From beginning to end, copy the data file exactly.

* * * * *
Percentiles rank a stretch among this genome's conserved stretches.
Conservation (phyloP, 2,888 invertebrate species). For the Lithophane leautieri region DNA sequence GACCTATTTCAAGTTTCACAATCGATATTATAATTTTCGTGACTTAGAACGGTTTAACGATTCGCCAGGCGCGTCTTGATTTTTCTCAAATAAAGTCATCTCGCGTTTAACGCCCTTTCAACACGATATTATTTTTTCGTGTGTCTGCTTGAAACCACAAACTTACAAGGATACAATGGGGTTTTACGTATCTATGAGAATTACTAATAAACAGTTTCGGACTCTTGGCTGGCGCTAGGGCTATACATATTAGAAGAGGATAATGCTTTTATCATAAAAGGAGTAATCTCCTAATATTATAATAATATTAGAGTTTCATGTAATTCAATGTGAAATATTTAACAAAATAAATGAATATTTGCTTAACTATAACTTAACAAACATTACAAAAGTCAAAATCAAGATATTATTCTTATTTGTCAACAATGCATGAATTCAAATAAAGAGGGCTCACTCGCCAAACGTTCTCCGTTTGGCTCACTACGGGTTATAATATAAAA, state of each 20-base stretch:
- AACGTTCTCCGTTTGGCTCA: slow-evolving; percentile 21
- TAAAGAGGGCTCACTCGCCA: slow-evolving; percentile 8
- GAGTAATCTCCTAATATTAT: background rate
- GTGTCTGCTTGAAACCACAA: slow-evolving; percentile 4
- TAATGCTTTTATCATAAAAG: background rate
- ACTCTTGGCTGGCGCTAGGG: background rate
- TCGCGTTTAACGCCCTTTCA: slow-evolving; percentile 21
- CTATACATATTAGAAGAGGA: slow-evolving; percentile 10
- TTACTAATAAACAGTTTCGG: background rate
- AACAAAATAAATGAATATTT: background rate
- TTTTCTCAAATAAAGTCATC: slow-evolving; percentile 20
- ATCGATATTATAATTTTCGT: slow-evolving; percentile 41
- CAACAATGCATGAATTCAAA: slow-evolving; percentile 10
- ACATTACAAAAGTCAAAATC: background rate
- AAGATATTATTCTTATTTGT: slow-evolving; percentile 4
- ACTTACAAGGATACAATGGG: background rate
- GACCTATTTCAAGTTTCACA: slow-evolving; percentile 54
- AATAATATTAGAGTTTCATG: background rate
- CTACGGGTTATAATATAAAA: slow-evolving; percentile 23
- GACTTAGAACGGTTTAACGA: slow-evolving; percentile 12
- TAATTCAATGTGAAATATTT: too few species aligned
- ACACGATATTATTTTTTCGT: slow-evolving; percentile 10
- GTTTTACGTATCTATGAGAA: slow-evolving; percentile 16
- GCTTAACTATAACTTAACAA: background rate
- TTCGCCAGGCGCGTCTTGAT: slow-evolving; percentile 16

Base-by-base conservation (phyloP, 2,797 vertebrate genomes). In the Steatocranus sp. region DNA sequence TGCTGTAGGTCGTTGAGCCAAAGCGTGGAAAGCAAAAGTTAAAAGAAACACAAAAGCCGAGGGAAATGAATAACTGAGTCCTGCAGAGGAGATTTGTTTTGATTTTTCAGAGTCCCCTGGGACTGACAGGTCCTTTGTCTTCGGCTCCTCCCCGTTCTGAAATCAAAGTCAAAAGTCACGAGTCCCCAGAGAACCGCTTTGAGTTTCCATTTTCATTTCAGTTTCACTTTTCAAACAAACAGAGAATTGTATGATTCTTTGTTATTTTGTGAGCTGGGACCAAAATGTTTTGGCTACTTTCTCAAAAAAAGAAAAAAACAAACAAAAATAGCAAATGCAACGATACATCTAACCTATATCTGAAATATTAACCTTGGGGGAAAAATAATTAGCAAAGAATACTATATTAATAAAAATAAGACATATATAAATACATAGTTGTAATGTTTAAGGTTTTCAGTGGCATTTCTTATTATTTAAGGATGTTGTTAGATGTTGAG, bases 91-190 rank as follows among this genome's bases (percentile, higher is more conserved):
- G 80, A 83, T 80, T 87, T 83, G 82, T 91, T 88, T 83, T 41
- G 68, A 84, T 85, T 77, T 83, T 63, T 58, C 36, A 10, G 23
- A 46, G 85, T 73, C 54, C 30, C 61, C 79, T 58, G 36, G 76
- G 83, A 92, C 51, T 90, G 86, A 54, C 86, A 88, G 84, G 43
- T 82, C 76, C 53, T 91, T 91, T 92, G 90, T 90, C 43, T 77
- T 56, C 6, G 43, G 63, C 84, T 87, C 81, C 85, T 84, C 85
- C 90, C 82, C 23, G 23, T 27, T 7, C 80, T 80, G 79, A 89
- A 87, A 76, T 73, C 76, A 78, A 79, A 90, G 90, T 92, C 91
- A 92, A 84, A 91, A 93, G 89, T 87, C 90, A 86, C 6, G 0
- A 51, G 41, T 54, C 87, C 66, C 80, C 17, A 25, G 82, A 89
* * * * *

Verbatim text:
Percentiles rank a stretch among this genome's conserved stretches.
Conservation (phyloP, 2,888 invertebrate species). For the Lithophane leautieri region DNA sequence GACCTATTTCAAGTTTCACAATCGATATTATAATTTTCGTGACTTAGAACGGTTTAACGATTCGCCAGGCGCGTCTTGATTTTTCTCAAATAAAGTCATCTCGCGTTTAACGCCCTTTCAACACGATATTATTTTTTCGTGTGTCTGCTTGAAACCACAAACTTACAAGGATACAATGGGGTTTTACGTATCTATGAGAATTACTAATAAACAGTTTCGGACTCTTGGCTGGCGCTAGGGCTATACATATTAGAAGAGGATAATGCTTTTATCATAAAAGGAGTAATCTCCTAATATTATAATAATATTAGAGTTTCATGTAATTCAATGTGAAATATTTAACAAAATAAATGAATATTTGCTTAACTATAACTTAACAAACATTACAAAAGTCAAAATCAAGATATTATTCTTATTTGTCAACAATGCATGAATTCAAATAAAGAGGGCTCACTCGCCAAACGTTCTCCGTTTGGCTCACTACGGGTTATAATATAAAA, state of each 20-base stretch:
- AACGTTCTCCGTTTGGCTCA: slow-evolving; percentile 21
- TAAAGAGGGCTCACTCGCCA: slow-evolving; percentile 8
- GAGTAATCTCCTAATATTAT: background rate
- GTGTCTGCTTGAAACCACAA: slow-evolving; percentile 4
- TAATGCTTTTATCATAAAAG: background rate
- ACTCTTGGCTGGCGCTAGGG: background rate
- TCGCGTTTAACGCCCTTTCA: slow-evolving; percentile 21
- CTATACATATTAGAAGAGGA: slow-evolving; percentile 10
- TTACTAATAAACAGTTTCGG: background rate
- AACAAAATAAATGAATATTT: background rate
- TTTTCTCAAATAAAGTCATC: slow-evolving; percentile 20
- ATCGATATTATAATTTTCGT: slow-evolving; percentile 41
- CAACAATGCATGAATTCAAA: slow-evolving; percentile 10
- ACATTACAAAAGTCAAAATC: background rate
- AAGATATTATTCTTATTTGT: slow-evolving; percentile 4
- ACTTACAAGGATACAATGGG: background rate
- GACCTATTTCAAGTTTCACA: slow-evolving; percentile 54
- AATAATATTAGAGTTTCATG: background rate
- CTACGGGTTATAATATAAAA: slow-evolving; percentile 23
- GACTTAGAACGGTTTAACGA: slow-evolving; percentile 12
- TAATTCAATGTGAAATATTT: too few species aligned
- ACACGATATTATTTTTTCGT: slow-evolving; percentile 10
- GTTTTACGTATCTATGAGAA: slow-evolving; percentile 16
- GCTTAACTATAACTTAACAA: background rate
- TTCGCCAGGCGCGTCTTGAT: slow-evolving; percentile 16

Base-by-base conservation (phyloP, 2,797 vertebrate genomes). In the Steatocranus sp. region DNA sequence TGCTGTAGGTCGTTGAGCCAAAGCGTGGAAAGCAAAAGTTAAAAGAAACACAAAAGCCGAGGGAAATGAATAACTGAGTCCTGCAGAGGAGATTTGTTTTGATTTTTCAGAGTCCCCTGGGACTGACAGGTCCTTTGTCTTCGGCTCCTCCCCGTTCTGAAATCAAAGTCAAAAGTCACGAGTCCCCAGAGAACCGCTTTGAGTTTCCATTTTCATTTCAGTTTCACTTTTCAAACAAACAGAGAATTGTATGATTCTTTGTTATTTTGTGAGCTGGGACCAAAATGTTTTGGCTACTTTCTCAAAAAAAGAAAAAAACAAACAAAAATAGCAAATGCAACGATACATCTAACCTATATCTGAAATATTAACCTTGGGGGAAAAATAATTAGCAAAGAATACTATATTAATAAAAATAAGACATATATAAATACATAGTTGTAATGTTTAAGGTTTTCAGTGGCATTTCTTATTATTTAAGGATGTTGTTAGATGTTGAG, bases 91-190 rank as follows among this genome's bases (percentile, higher is more conserved):
- G 80, A 83, T 80, T 87, T 83, G 82, T 91, T 88, T 83, T 41
- G 68, A 84, T 85, T 77, T 83, T 63, T 58, C 36, A 10, G 23
- A 46, G 85, T 73, C 54, C 30, C 61, C 79, T 58, G 36, G 76
- G 83, A 92, C 51, T 90, G 86, A 54, C 86, A 88, G 84, G 43
- T 82, C 76, C 53, T 91, T 91, T 92, G 90, T 90, C 43, T 77
- T 56, C 6, G 43, G 63, C 84, T 87, C 81, C 85, T 84, C 85
- C 90, C 82, C 23, G 23, T 27, T 7, C 80, T 80, G 79, A 89
- A 87, A 76, T 73, C 76, A 78, A 79, A 90, G 90, T 92, C 91
- A 92, A 84, A 91, A 93, G 89, T 87, C 90, A 86, C 6, G 0
- A 51, G 41, T 54, C 87, C 66, C 80, C 17, A 25, G 82, A 89